by Tania Unsworth
Thank you to Netgalley and the publishers for a chance to read this excerpt in exchange for an honest review!
Published: 6th of September 2016
Author: Tania Unsworth
Publishd By: Algonquin Young Readers
Genre: MG, Mystery, Adventure
Rating: 2 Voodoos
Daisy Fitzjohn knows there are two worlds: the outside world and the world of Brightwood Hall, her home–and the only place she’s ever been. Daisy and her mother have everything they need within its magnificent, half-ruined walls. They may not have a computer or phone, but Daisy has all the friends she could want, including a mischievous talking rat named Tar and the ghostly presence of a long-ago explorer who calls herself Frank.
When Daisy’s mother leaves one morning, a strange visitor arrives on the estate, claiming to be a distant cousin, James Gritting. But as the days tick by and Daisy’s mother doesn’t return, Gritting becomes more and more menacing. He wants Brightwood for himself, and he will do anything to get it, unless Daisy, with only her imaginary companions to help her, can stop him.
Brightwood is a slow and grisly story about a girl named Daisy who has grown up completely isolated from the world. She lives at Brightwood Hall with her Mum and has never set foot outside the boundry of the property. She has no friends, except a rat named Tar and a host of imaginery ones. One day, Daisy’s mother goes off to the shops and never comes back. Instead, a distant cousin named James Gritting turns up and while he may seem pleasant to start with, it soon becomes evident that he has an ulterior motive. ‘Accidents happen’ after all.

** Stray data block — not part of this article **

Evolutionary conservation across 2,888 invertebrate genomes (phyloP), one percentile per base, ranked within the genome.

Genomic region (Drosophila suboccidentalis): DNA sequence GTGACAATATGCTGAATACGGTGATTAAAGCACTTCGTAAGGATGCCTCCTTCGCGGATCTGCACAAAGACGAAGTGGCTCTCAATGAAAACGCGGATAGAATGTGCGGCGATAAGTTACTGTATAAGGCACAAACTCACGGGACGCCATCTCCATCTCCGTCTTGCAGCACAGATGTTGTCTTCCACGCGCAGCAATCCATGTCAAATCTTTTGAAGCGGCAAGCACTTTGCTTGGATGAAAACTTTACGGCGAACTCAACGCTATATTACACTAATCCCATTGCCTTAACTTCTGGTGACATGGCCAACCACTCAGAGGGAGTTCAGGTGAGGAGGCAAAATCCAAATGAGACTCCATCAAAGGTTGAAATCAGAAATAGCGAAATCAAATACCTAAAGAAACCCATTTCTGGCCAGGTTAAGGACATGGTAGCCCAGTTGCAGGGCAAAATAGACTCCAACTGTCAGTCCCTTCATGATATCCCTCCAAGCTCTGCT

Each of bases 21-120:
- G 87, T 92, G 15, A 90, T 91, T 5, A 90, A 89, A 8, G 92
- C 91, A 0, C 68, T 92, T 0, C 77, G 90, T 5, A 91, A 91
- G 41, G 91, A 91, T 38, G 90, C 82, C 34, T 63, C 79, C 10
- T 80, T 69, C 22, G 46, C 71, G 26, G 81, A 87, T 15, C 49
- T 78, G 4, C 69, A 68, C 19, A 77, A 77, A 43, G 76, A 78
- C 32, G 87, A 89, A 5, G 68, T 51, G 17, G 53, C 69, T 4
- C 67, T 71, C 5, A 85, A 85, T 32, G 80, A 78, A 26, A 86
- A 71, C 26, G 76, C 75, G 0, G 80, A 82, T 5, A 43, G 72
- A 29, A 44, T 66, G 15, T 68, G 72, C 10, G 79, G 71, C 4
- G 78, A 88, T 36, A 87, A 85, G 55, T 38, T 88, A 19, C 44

While reading Brightwood I couldn’t help thinking of Lemony Snickett. It has the same kind of premise but in a more subtle way, with an evil relative with their ‘eyes on the prize’. James Gritting was the perfect villian as he was equal parts charm and threats. Some of the evil things he did were quite gory, I especially liked this line about him,
‘”You can’t trust anyone who kills things for fun,” Frank commented. “They’re rotten on the inside…”‘ Loc 1244
It took me a while to be won over by Daisy. She was an odd child and I couldn’t figure out whether she was crazy or just had an overactive imagination. The descriptions of Brightwood Hall were beautiful. You could imagine every detail of this once grand manor house and how it has fallen into disrepair due to the sad story about her mothers past and her current hoarding disorder.
The details may have been beautiful but in adding so much, the story itself was really rather slow. It took ages for the story to get started and even then it was subtly undertaken. It’s not as funny or obvious as the Lemony Snickett stories.
I’m sure this will make a wonderful story for younger readers but for me it’s just a little too slow. Gorgeous cover though.